|New York’s SITI Company to present work-in-progress May 18|
|Tuesday, May 08, 2012|
PlayMakers Repertory Company, the professional theater in residence at the University of North Carolina at Chapel Hill, is hosting renowned theater ensemble SITI Company of New York City as it develops a new performance piece.
The piece had its inception in conversations between SITI Company founder Anne Bogart and former UNC associate professor of psychiatry R. Grant Steen. This dramatic exploration of the principles of brain science uses the structure and aesthetics of the Rainer Werner Fassbinder film “Katzelmacher” as a jumping off point to present a society that is complex, repressed and verging on domestic violence.
The work-in-progress is presented as part of the current season of the Process Series, a program dedicated to the development of new and significant works in the performing arts to area audiences and the UNC community. A discussion with the creative artists will follow. The Process Series is a program of Carolina Performing Arts, co-sponsored by the department of communication studies. For more information, visit www.carolinaperformingarts.org/process-series.
SITI Company is at PlayMakers for two weeks as part of a residency program that provides support for the company’s creative research and development with access to PlayMakers’ professional staff, production shops, rehearsal halls, performance spaces and the intellectual resources of UNC. SITI will then take its creation, devised from the media of theater, dance, performance art, video, visual art, music and other imaginative influences, and incubated at PlayMakers, on to performances around the world.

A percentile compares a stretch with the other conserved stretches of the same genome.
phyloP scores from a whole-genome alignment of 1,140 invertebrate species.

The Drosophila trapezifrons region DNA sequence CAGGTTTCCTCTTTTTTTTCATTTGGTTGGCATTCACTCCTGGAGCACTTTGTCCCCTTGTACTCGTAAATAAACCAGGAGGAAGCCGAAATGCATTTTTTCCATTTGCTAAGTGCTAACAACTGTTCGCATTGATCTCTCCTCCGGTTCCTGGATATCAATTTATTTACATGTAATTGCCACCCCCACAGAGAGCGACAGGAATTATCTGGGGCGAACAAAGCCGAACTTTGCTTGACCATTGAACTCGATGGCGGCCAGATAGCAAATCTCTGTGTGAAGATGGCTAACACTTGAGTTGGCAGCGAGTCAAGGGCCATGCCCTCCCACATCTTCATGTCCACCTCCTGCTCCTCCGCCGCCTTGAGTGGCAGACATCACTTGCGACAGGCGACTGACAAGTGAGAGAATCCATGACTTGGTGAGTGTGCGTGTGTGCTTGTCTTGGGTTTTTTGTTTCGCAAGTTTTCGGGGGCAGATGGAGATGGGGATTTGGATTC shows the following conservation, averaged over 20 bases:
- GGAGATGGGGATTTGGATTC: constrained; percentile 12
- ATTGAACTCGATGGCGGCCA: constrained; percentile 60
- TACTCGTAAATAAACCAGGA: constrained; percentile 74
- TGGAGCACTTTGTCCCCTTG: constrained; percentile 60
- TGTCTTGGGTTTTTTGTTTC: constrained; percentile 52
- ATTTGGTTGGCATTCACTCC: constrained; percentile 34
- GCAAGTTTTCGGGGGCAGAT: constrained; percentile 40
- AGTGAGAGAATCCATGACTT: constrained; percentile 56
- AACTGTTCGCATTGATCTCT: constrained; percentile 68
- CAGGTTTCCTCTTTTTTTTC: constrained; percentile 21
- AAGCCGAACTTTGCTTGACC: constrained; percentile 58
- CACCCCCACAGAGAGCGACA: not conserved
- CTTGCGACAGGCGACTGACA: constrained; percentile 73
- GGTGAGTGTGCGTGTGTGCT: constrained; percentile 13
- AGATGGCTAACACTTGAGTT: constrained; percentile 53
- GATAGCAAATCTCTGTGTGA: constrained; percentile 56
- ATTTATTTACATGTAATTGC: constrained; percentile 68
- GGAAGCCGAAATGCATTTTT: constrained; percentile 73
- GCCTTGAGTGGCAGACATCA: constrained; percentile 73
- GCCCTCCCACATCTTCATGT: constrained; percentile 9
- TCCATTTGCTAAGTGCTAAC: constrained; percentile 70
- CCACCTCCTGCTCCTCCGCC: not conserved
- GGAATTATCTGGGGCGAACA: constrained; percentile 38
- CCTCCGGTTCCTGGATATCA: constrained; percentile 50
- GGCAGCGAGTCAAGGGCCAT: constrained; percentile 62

SITI is the second participant in the PlayMakers residency, which is supported by a $200,000 grant from the Andrew W. Mellon Foundation funding three annual residencies by theater ensembles. The grant also supports the Innovate@Carolina Campaign, a $125 million drive to help make Carolina a world leader in launching university-born ideas for the good of society. To learn more about the campaign, visit innovate.unc.edu.
SITI website: www.siti.org.
CAROLINA IN THE NEWSNew study questions the value of bed rest in preventing premature birth
The Washington Post
New research is raising fresh concern that an age-old treatment for troubled pregnancies — bed rest — doesn’t seem to prevent premature birth and might even worsen that risk. ...In a separate review of past studies that failed to support bed rest, a trio of obstetricians and ethicists at the University of North Carolina at Chapel Hill went further: They said it’s not ethical to prescribe bed rest unless the woman is enrolled in a research study.